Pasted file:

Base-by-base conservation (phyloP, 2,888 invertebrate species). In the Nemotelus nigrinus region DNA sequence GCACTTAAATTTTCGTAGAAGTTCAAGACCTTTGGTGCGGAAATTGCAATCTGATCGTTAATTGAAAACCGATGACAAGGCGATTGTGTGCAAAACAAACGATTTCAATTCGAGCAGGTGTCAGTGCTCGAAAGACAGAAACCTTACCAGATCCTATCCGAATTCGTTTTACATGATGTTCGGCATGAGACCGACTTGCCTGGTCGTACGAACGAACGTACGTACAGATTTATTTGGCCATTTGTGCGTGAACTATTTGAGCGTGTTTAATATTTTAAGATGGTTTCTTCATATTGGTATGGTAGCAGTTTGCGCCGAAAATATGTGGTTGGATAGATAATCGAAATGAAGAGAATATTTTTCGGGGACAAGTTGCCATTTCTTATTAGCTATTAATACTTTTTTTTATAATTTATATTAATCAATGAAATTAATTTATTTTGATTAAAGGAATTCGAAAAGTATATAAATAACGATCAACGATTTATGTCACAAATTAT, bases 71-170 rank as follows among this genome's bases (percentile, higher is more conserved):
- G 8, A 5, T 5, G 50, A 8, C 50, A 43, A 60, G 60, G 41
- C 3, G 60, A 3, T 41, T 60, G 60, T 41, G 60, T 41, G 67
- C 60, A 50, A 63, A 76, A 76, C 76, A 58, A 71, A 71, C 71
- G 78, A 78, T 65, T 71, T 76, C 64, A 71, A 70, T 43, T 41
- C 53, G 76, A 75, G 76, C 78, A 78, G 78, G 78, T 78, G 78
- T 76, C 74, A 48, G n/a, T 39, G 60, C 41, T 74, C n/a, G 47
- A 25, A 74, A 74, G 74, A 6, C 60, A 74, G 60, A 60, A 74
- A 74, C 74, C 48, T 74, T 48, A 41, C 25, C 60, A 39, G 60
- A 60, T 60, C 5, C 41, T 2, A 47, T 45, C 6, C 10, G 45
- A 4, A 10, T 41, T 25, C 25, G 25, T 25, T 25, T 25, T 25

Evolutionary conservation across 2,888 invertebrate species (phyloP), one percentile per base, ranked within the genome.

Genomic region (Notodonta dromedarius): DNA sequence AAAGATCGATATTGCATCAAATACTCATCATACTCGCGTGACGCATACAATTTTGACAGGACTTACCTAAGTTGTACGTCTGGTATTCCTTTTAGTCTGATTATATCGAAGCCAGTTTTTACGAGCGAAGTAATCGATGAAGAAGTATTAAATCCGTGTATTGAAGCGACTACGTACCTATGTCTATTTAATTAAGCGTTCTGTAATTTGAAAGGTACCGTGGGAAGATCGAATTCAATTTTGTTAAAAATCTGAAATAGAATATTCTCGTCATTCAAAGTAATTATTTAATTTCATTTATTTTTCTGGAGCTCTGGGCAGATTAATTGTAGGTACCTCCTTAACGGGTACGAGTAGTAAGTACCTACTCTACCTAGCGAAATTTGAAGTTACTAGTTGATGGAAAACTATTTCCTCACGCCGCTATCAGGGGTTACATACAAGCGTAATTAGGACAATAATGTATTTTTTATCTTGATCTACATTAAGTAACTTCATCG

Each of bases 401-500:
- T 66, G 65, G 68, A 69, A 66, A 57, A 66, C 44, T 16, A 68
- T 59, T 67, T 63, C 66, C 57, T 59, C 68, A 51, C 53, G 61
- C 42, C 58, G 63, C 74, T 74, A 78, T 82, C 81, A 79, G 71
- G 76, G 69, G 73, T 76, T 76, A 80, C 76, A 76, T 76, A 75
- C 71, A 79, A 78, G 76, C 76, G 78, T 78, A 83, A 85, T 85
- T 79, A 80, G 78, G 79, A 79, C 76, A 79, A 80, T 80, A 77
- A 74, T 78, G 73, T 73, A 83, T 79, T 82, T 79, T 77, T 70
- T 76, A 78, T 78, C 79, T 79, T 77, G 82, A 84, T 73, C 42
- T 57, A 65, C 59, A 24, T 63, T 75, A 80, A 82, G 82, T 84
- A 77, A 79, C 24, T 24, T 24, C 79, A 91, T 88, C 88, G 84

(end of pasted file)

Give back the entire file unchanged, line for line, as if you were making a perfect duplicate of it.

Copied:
Base-by-base conservation (phyloP, 2,888 invertebrate species). In the Nemotelus nigrinus region DNA sequence GCACTTAAATTTTCGTAGAAGTTCAAGACCTTTGGTGCGGAAATTGCAATCTGATCGTTAATTGAAAACCGATGACAAGGCGATTGTGTGCAAAACAAACGATTTCAATTCGAGCAGGTGTCAGTGCTCGAAAGACAGAAACCTTACCAGATCCTATCCGAATTCGTTTTACATGATGTTCGGCATGAGACCGACTTGCCTGGTCGTACGAACGAACGTACGTACAGATTTATTTGGCCATTTGTGCGTGAACTATTTGAGCGTGTTTAATATTTTAAGATGGTTTCTTCATATTGGTATGGTAGCAGTTTGCGCCGAAAATATGTGGTTGGATAGATAATCGAAATGAAGAGAATATTTTTCGGGGACAAGTTGCCATTTCTTATTAGCTATTAATACTTTTTTTTATAATTTATATTAATCAATGAAATTAATTTATTTTGATTAAAGGAATTCGAAAAGTATATAAATAACGATCAACGATTTATGTCACAAATTAT, bases 71-170 rank as follows among this genome's bases (percentile, higher is more conserved):
- G 8, A 5, T 5, G 50, A 8, C 50, A 43, A 60, G 60, G 41
- C 3, G 60, A 3, T 41, T 60, G 60, T 41, G 60, T 41, G 67
- C 60, A 50, A 63, A 76, A 76, C 76, A 58, A 71, A 71, C 71
- G 78, A 78, T 65, T 71, T 76, C 64, A 71, A 70, T 43, T 41
- C 53, G 76, A 75, G 76, C 78, A 78, G 78, G 78, T 78, G 78
- T 76, C 74, A 48, G n/a, T 39, G 60, C 41, T 74, C n/a, G 47
- A 25, A 74, A 74, G 74, A 6, C 60, A 74, G 60, A 60, A 74
- A 74, C 74, C 48, T 74, T 48, A 41, C 25, C 60, A 39, G 60
- A 60, T 60, C 5, C 41, T 2, A 47, T 45, C 6, C 10, G 45
- A 4, A 10, T 41, T 25, C 25, G 25, T 25, T 25, T 25, T 25

Evolutionary conservation across 2,888 invertebrate species (phyloP), one percentile per base, ranked within the genome.

Genomic region (Notodonta dromedarius): DNA sequence AAAGATCGATATTGCATCAAATACTCATCATACTCGCGTGACGCATACAATTTTGACAGGACTTACCTAAGTTGTACGTCTGGTATTCCTTTTAGTCTGATTATATCGAAGCCAGTTTTTACGAGCGAAGTAATCGATGAAGAAGTATTAAATCCGTGTATTGAAGCGACTACGTACCTATGTCTATTTAATTAAGCGTTCTGTAATTTGAAAGGTACCGTGGGAAGATCGAATTCAATTTTGTTAAAAATCTGAAATAGAATATTCTCGTCATTCAAAGTAATTATTTAATTTCATTTATTTTTCTGGAGCTCTGGGCAGATTAATTGTAGGTACCTCCTTAACGGGTACGAGTAGTAAGTACCTACTCTACCTAGCGAAATTTGAAGTTACTAGTTGATGGAAAACTATTTCCTCACGCCGCTATCAGGGGTTACATACAAGCGTAATTAGGACAATAATGTATTTTTTATCTTGATCTACATTAAGTAACTTCATCG

Each of bases 401-500:
- T 66, G 65, G 68, A 69, A 66, A 57, A 66, C 44, T 16, A 68
- T 59, T 67, T 63, C 66, C 57, T 59, C 68, A 51, C 53, G 61
- C 42, C 58, G 63, C 74, T 74, A 78, T 82, C 81, A 79, G 71
- G 76, G 69, G 73, T 76, T 76, A 80, C 76, A 76, T 76, A 75
- C 71, A 79, A 78, G 76, C 76, G 78, T 78, A 83, A 85, T 85
- T 79, A 80, G 78, G 79, A 79, C 76, A 79, A 80, T 80, A 77
- A 74, T 78, G 73, T 73, A 83, T 79, T 82, T 79, T 77, T 70
- T 76, A 78, T 78, C 79, T 79, T 77, G 82, A 84, T 73, C 42
- T 57, A 65, C 59, A 24, T 63, T 75, A 80, A 82, G 82, T 84
- A 77, A 79, C 24, T 24, T 24, C 79, A 91, T 88, C 88, G 84